NPSTC Governing Board Member Highlights Importance of NPSTC Work When Fire Hits Home

NPSTC Governing Board Member Highlights Importance of NPSTC Work When Fire Hits Home

By John McIntosh, Forestry Conservation Communications Association (FCCA)

“NPSTC has been spot on focusing on the absolute need for hardening of radio sites, communications infrastructure and making sure that these systems are redundant and properly maintained.”

It was deeply moving to hear of the tragedy befalling Debbie Replogle of the NPSTC staff and her home in the Methow Valley, Okanogan County, Washington. It is one of many stories I have heard from friends and acquaintances here in Washington State as this fire event grips public attention and commands significant resources to attempt to control it. My wife and I just drove through this area two weeks ago and marveled at the scenery.

Having been an officer with the Washington State Fish and Wildlife Police (WDFW), I have worked in both Okanogan and Chelan Counties many times, now the venues of catastrophic wildland fires. It is one of the most scenic areas of Washington State and supports a large tourism and agricultural industries; both of which are severely impacted by these events. But is unfortunately also prone to catastrophic wildland fires.

From an operational and public safety perspective, WDFW Police staff in both counties have been mobilized to man road blocks and form strike teams to evacuate residents. There are many seasonal residents in the area who have never realized the risk of wildland fire.

The entire area operates on VHF high band with many repeater sites in the affected area. The power is out and I understand that many sites are on battery backup or generator power due to the wooden power line poles burning out. I spoke to the WDFW Regional Director for the area and he was mentioning that the WDFW Methow River Fish Hatchery was in danger of burning down but had been saved because of the fish planting tanker trucks were used in fire service. The hatchery is operating on backup power. I mention this to illustrate the scope of the disaster.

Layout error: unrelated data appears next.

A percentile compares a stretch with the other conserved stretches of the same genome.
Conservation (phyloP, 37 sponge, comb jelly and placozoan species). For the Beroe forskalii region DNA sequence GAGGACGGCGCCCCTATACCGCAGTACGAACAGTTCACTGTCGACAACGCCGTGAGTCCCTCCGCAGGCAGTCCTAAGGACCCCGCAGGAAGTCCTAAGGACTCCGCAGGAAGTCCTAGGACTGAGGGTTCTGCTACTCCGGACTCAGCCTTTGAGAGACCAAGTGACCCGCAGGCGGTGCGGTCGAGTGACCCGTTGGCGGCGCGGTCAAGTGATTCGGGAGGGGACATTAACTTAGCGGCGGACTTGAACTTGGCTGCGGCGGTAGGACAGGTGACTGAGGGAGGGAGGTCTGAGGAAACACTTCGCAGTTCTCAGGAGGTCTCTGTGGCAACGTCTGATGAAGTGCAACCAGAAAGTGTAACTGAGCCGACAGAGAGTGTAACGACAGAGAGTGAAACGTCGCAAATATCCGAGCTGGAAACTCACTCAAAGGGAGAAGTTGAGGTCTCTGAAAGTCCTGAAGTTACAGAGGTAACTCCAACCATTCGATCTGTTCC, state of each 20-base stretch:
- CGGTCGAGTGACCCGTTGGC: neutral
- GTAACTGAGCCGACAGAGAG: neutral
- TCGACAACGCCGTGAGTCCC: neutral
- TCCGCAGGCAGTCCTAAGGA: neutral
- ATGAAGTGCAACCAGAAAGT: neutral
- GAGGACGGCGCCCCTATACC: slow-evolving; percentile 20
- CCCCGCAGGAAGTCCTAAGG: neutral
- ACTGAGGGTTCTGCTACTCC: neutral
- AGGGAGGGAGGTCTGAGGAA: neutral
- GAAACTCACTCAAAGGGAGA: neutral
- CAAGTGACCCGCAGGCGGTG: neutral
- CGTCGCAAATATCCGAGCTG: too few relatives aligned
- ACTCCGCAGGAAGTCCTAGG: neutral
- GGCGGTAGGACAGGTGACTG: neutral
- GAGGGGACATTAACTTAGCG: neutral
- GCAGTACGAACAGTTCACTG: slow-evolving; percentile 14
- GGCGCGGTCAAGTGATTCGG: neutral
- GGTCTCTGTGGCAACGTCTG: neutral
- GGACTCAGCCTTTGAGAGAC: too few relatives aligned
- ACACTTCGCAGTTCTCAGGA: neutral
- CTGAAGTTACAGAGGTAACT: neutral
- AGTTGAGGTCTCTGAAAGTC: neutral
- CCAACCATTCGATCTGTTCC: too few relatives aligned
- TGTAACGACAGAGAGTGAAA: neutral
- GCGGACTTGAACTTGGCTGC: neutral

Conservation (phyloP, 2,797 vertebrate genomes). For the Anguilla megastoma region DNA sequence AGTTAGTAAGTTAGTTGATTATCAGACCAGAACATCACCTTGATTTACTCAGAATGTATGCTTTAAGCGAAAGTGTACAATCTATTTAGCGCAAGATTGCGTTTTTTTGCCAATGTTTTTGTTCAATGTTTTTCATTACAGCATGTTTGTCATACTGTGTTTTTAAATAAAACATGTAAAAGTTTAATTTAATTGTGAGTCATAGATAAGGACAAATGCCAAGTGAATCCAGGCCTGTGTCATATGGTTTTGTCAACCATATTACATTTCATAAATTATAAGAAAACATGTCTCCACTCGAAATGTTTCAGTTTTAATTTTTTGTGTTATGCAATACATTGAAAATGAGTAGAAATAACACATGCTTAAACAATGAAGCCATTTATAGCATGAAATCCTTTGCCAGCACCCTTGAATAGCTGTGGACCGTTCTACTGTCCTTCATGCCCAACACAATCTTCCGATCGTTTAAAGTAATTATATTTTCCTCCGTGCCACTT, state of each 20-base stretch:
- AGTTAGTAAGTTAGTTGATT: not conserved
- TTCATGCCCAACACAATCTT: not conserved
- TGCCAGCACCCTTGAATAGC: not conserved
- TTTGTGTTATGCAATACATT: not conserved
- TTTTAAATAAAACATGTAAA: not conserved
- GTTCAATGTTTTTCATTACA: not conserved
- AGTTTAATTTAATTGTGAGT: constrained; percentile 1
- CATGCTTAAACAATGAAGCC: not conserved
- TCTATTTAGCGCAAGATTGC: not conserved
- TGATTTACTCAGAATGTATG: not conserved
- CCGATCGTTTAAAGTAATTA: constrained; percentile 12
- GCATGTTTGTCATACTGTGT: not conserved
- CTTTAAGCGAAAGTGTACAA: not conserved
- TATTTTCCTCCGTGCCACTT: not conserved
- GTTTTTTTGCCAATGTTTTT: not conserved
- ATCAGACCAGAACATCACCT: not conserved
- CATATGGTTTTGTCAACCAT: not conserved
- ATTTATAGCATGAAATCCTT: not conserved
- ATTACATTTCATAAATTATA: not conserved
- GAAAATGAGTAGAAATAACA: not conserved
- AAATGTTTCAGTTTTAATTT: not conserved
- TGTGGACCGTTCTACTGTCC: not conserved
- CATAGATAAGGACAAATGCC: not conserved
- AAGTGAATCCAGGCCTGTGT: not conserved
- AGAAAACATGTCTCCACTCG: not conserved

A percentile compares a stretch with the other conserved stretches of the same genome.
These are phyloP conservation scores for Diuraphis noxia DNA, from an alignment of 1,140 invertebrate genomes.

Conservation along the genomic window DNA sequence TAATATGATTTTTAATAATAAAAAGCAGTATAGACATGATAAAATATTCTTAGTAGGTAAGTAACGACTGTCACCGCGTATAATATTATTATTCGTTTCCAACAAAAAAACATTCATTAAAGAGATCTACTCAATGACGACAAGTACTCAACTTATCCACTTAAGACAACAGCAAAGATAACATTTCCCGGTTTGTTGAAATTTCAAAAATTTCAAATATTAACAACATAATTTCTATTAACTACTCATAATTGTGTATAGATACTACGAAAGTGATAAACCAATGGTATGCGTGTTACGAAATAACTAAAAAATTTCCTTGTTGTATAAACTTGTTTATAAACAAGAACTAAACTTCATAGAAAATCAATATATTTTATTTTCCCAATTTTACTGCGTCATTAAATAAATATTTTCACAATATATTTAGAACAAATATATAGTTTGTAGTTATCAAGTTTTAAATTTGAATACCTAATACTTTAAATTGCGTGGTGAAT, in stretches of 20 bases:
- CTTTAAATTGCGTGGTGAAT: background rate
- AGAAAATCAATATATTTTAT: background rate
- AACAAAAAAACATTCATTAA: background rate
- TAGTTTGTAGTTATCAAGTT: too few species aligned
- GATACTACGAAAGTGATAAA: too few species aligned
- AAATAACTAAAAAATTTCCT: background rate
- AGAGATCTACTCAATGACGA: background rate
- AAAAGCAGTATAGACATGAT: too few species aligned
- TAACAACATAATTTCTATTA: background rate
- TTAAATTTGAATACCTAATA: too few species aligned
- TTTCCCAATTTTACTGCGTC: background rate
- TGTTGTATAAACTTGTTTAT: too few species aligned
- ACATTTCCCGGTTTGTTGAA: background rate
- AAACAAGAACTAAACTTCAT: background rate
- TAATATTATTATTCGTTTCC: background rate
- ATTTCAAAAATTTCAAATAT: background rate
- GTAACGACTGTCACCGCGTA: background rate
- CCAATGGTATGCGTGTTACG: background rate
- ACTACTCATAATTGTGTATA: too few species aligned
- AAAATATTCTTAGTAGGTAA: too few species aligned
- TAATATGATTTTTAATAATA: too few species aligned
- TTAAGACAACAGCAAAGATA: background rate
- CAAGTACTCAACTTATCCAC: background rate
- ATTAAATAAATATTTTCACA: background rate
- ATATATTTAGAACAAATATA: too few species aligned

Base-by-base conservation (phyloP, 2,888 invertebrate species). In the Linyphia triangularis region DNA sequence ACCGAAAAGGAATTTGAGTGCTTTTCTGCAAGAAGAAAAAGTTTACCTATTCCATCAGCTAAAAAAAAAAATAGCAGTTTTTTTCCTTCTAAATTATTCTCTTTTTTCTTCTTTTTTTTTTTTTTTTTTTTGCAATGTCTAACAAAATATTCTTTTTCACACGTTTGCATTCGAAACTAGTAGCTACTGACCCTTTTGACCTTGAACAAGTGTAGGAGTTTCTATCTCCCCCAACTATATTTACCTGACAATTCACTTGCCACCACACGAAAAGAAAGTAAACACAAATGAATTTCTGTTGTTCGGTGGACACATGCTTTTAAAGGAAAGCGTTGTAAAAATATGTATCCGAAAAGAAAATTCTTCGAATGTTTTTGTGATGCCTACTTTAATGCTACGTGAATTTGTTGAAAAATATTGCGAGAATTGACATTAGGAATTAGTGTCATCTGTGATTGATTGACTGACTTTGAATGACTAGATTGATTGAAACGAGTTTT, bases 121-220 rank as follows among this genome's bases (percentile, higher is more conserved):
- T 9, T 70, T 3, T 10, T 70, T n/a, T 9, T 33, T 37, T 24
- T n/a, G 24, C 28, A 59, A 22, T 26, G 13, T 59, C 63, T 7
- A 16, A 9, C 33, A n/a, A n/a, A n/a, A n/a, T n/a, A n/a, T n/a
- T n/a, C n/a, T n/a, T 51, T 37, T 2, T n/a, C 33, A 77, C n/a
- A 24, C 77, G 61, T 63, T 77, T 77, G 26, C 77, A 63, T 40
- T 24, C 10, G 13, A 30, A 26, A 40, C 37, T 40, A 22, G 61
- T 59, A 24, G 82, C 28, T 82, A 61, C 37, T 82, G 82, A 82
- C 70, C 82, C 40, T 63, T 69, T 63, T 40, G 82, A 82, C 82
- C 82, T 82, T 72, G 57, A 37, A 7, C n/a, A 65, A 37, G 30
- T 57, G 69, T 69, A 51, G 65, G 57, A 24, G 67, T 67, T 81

WDFW’s radio communications partner, the Washington Department of Natural Resources (WADNR) (which in Washington is the state lands and forestry department) is maxed out and has taken over radio repeater systems used by WDFW to use for fire control. They are bringing in portable repeater systems for specific sub areas.

I had a bad feeling about this year’s fire season. The weather here in Eastern Washington has recently been extremely hot with strong winds out of the west up to 25-30 MPH in the afternoon. It is almost like a “sauna” wind and with a few lightning strikes that is all that it took. Fortunately the weather is cooling; and it dropped 25 degrees F over the last three days in my area. But more lighting is forecast for the next two days which could start fires in other areas unburned. I did not want to use the overused “perfect storm” metaphor, but it almost seems like it.

All these events have caused me to think of how spot on NPSTC has been in focusing on the absolute need for hardening of radio sites, communications infrastructure and making sure that these systems are redundant and properly maintained.

Please remember the residents of the areas, particularly those in the Methow River Valley, whose farms, ranches, homes and orchards have burned to the ground. And of course the wildland firefighters who are approaching exhaustion fighting these fires.